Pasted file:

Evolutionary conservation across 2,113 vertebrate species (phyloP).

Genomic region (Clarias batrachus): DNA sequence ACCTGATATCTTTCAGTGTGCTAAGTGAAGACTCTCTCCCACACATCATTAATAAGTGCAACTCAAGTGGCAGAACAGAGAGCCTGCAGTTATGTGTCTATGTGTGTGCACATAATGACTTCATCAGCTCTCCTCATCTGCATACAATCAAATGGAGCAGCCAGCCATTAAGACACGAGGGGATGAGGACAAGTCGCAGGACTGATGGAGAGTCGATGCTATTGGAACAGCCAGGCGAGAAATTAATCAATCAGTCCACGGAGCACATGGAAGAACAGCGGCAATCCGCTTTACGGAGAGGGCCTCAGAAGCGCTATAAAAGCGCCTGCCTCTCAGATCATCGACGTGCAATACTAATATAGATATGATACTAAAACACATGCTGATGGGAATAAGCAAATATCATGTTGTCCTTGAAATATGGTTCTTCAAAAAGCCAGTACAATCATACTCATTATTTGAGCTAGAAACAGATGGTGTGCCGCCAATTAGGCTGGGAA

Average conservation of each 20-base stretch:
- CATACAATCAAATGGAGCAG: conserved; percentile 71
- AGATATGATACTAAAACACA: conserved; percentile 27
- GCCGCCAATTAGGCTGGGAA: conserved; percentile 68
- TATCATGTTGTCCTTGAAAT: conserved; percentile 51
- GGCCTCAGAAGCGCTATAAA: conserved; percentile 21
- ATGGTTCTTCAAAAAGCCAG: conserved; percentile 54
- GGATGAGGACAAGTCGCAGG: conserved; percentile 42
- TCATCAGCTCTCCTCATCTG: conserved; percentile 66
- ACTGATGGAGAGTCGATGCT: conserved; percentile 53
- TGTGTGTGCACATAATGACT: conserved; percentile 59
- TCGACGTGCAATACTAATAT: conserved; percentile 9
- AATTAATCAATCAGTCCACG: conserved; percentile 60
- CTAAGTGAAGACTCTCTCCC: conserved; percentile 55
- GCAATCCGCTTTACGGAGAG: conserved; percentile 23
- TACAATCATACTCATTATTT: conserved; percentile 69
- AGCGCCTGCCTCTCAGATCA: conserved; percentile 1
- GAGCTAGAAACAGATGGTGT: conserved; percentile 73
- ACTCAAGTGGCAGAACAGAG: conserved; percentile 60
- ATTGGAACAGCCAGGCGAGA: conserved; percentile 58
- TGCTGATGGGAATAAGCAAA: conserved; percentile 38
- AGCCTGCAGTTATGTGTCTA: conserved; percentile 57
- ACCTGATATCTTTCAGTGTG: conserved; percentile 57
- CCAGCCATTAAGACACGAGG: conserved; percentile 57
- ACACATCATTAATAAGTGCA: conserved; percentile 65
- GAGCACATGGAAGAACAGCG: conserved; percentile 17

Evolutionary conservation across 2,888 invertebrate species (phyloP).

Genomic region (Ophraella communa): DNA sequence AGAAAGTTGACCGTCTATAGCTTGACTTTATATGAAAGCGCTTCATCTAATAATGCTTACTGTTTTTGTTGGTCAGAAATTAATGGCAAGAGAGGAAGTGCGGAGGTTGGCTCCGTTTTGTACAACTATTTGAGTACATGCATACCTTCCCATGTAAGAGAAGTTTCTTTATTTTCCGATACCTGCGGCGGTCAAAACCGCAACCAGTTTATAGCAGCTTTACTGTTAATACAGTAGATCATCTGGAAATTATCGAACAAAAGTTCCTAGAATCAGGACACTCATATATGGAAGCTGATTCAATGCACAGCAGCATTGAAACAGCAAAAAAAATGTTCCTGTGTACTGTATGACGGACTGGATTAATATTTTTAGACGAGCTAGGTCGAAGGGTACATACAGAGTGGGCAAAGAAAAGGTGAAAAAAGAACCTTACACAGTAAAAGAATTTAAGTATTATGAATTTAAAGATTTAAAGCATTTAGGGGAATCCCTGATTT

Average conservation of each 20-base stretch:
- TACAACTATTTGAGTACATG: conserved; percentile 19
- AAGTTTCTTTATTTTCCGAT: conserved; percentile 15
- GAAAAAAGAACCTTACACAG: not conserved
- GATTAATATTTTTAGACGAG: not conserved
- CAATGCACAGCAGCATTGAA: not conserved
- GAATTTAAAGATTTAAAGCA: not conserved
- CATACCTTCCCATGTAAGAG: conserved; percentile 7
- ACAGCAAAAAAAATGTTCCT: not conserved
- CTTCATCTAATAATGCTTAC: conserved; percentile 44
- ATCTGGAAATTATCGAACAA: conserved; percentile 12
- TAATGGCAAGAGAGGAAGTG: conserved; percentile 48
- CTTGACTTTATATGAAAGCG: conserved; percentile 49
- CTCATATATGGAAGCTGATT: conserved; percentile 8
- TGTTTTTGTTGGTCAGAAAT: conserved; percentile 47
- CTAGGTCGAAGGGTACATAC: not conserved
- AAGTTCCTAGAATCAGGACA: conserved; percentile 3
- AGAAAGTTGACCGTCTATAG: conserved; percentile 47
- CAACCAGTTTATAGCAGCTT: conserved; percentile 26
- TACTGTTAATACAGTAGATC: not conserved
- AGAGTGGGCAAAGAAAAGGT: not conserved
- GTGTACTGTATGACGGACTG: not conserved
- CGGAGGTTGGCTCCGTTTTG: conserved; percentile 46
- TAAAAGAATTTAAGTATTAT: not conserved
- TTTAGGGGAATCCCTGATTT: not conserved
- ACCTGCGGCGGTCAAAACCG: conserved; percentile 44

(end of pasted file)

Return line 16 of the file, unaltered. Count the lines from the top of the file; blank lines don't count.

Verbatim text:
- CTAAGTGAAGACTCTCTCCC: conserved; percentile 55